While most of these tips may seem self explanatory, I can say from experience that a lot less people follow them than you would think. It can never hurt to send your query to a friend or an alternate email so you can see what it looks like to the agent. Never underestimate the power of a professionally written query letter.




Today I want to welcome two new members to our staff.

I am thrilled to announce that Eric Myers joins us today as an agent after thirteen years at The Spieler Agency.   As you will see in our staff bios page, Eric is a graduate of UCLA and the Sorbonne, Eric entered publishing as a journalist and book author. His books include Screen Deco: A Celebration of High Style in Hollywood, Forties Screen Style: A Celebration of High Pastiche in Hollywood, and Uncle Mame: The Life of Patrick Dennis, all published by St. Martin’s Press. His writing has also appeared in The New York Times Magazine and Arts and Leisure sections, as well as Time Out, Variety, Opera News, and Art and Auction.  As an agent, Eric has a strong affinity for Young Adult and Middle Grade fiction, as well as adult non-fiction, especially in the areas of history, biography, psychology, health and wellness, mind/body/spirit, and pop culture. I know that Eric will be a great addition to DGLM.

I am also belatedly welcoming Erin Young who joined DGLM as assistant to Michael Bourret in our West Coast office in Los Angeles, where she is also working toward an M.F.A. in Creative Writing. Previously, she worked as an editor at two prestigious literary magazines. Erin received her bachelor’s degree in zoology and loves all things about animals. She is interested in all forms of young adult and middle grade fiction, particularly fantasy, paranormal, and magical realism. In adult fiction, she likes weird literary and intellectual commercial thrillers. In nonfiction, she enjoys memoirs and biographies, sport and science narratives, and just about anything unusually original. I am so pleased that Erin is part of our team.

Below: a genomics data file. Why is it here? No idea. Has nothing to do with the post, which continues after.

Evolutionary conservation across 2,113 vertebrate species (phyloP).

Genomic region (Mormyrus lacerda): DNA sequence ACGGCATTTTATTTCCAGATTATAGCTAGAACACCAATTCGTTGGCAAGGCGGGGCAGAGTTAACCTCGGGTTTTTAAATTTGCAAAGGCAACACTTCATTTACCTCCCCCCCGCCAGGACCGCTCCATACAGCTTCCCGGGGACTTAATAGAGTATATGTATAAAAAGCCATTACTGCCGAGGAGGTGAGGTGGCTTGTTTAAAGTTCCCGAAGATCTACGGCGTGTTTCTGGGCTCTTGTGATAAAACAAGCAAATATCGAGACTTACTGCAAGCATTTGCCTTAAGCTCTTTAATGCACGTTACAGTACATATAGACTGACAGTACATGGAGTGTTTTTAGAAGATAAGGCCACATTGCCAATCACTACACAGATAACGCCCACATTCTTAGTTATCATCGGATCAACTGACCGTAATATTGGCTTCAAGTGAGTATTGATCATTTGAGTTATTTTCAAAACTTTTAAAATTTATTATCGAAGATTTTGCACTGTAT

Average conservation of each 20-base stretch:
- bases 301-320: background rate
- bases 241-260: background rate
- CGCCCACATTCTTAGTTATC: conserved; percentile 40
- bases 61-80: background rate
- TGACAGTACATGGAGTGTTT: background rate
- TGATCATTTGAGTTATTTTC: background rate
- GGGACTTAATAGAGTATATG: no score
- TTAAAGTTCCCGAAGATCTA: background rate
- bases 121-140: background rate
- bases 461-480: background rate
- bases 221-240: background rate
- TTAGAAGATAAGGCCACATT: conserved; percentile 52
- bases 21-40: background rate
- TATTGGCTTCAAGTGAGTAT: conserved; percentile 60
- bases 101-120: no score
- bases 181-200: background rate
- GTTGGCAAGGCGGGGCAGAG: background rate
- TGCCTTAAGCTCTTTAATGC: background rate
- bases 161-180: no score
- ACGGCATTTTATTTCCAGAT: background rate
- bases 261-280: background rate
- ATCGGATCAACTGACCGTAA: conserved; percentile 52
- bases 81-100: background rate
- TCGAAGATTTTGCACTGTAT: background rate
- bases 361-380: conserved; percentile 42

Please join me in welcoming both of these new members of our family.


Boston and Austin

As spring finally approaches (fingers crossed that the snow forecast for later today fails to materialize,) I’m looking forward to a couple of terrific writers’ conferences. The first is Grub Street’s Muse and the Marketplace, a Boston-based literary extravaganza that takes place first week of May, by which point, sunshine and shovels will surely have vanquished the snow. Right?

There, I’ll listen to pitches, give detailed manuscript critiques, and sit in on as many workshops as I can, especially Adam Stumacher and Qais Akbar Omar’s panel discussion on “Politics and Prose” where they’ll explore the altogether tricky business  of addressing political issues through narrative.   Next up is the Writer’s League of Texas Conference in June.  Both Boston and Austin are literary (rhyming) towns with their own vibrant cultures of letters, and I love to see how place affects writers and their works.   In any event, The WLT conference organizers asked me, as well as host of other Texas-bound agents and editors, to respond to some questions about the publishing process that I thought I might pass along.  If you don’t have plans to be in the Lone Star State or Beantown in the next few months, you might have a look.  Both Grub Street and the Writers League of Texas have robust websites that are teeming with excellent resources.